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"Females were immune from killing during the first six Summary years; since then approximately an equal number of males

and females have been released for breeding purposes, and the remainder killed, regardless of sex. It was thought, in the first in-stance, that, by saving all females and a small number of males, poly-gamy would become general among the foxes as is the case with domestic animals. Results not meeting with expectations, the scheme of leaving a number of pairs and saving them for breeders was adopted.

"Evidence of promiscuous sexual intercourse among the foxes is confined to a very few cases, none of which appear in the printed re-ports of the agents of the Department of Commerce and Labor. Only one case has come under my observation. The different method of branding males and females is reported by Mr. Chichester as showing that pairs of foxes often seen playing together in the spring are not always male and female. He also observed a female fox bring up a litter of young alone and unaided. Later on, however, the same gentleman found the first authentic case of paired foxes jointly engaged in feeding and guarding the same litter of young.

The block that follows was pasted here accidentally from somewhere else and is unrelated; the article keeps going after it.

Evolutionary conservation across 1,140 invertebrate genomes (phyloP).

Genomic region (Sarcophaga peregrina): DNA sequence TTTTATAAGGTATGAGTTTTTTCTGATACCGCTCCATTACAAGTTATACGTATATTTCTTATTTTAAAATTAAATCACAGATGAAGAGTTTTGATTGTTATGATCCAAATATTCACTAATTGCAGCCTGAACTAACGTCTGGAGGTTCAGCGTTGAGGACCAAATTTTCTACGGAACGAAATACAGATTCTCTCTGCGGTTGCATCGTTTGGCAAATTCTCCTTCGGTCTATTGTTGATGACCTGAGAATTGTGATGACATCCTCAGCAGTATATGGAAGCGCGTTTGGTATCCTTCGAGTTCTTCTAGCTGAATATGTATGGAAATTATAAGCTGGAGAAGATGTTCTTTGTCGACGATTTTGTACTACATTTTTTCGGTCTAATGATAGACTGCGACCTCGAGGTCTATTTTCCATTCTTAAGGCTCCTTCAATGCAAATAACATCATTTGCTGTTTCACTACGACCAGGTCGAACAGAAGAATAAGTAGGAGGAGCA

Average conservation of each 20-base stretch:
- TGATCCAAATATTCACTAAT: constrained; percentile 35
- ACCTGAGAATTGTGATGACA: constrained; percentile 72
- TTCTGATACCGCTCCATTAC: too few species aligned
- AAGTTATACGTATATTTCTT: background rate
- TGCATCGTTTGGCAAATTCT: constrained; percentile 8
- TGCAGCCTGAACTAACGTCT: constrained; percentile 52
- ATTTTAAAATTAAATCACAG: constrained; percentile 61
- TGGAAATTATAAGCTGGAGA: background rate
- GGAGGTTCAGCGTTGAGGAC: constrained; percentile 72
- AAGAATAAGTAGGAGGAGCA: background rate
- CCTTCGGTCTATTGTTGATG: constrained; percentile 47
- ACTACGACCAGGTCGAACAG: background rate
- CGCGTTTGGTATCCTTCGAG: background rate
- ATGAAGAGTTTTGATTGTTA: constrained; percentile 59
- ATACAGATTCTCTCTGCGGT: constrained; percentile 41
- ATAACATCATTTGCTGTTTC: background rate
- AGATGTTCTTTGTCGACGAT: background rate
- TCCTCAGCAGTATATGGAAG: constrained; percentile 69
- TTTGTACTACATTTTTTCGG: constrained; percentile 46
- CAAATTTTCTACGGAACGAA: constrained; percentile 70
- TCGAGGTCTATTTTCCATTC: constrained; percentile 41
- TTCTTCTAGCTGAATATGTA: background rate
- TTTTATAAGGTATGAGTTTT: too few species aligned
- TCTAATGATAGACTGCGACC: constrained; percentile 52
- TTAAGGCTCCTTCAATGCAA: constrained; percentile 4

"It is possible that some of the females do not mate or become impregnated, and there is evidence that others abort; so, on the whole, it would seem wise to leave a surplus of healthy vigorous females, in-stead of adhering rigidly to the rules now in vogue.

" At present the business is carried on under a contract, by which the North American Commercial Co. gets all the skins taken, compensates the natives for their labour, and furnishes a certain amount of fox food; but the feeding, trapping and entire conduct of fox affairs is in the hands of the government agents.

"While the regular annual catch of fox skins on St. George island since the present methods were adopted is less than half what it was from 1870 to 1890, as herein shown, it is evident that the herd, and with it the annual catch of skins, can be indefinitely increased. The fact that on St .Paul island, where nothing was done to perpetuate fox life, the species is about extinct, justifies the opinion that the measures taken on St. George island hate preserved the foxes thereon. Summing it up, it may be stated that the preservation and increase of the foxes on St. George island depend, primarily, upon the bountiful feeding of proper food for about eight months every year; and, secondarily, upon the careful and methodical selection of the animals reserved for breeding purposes."

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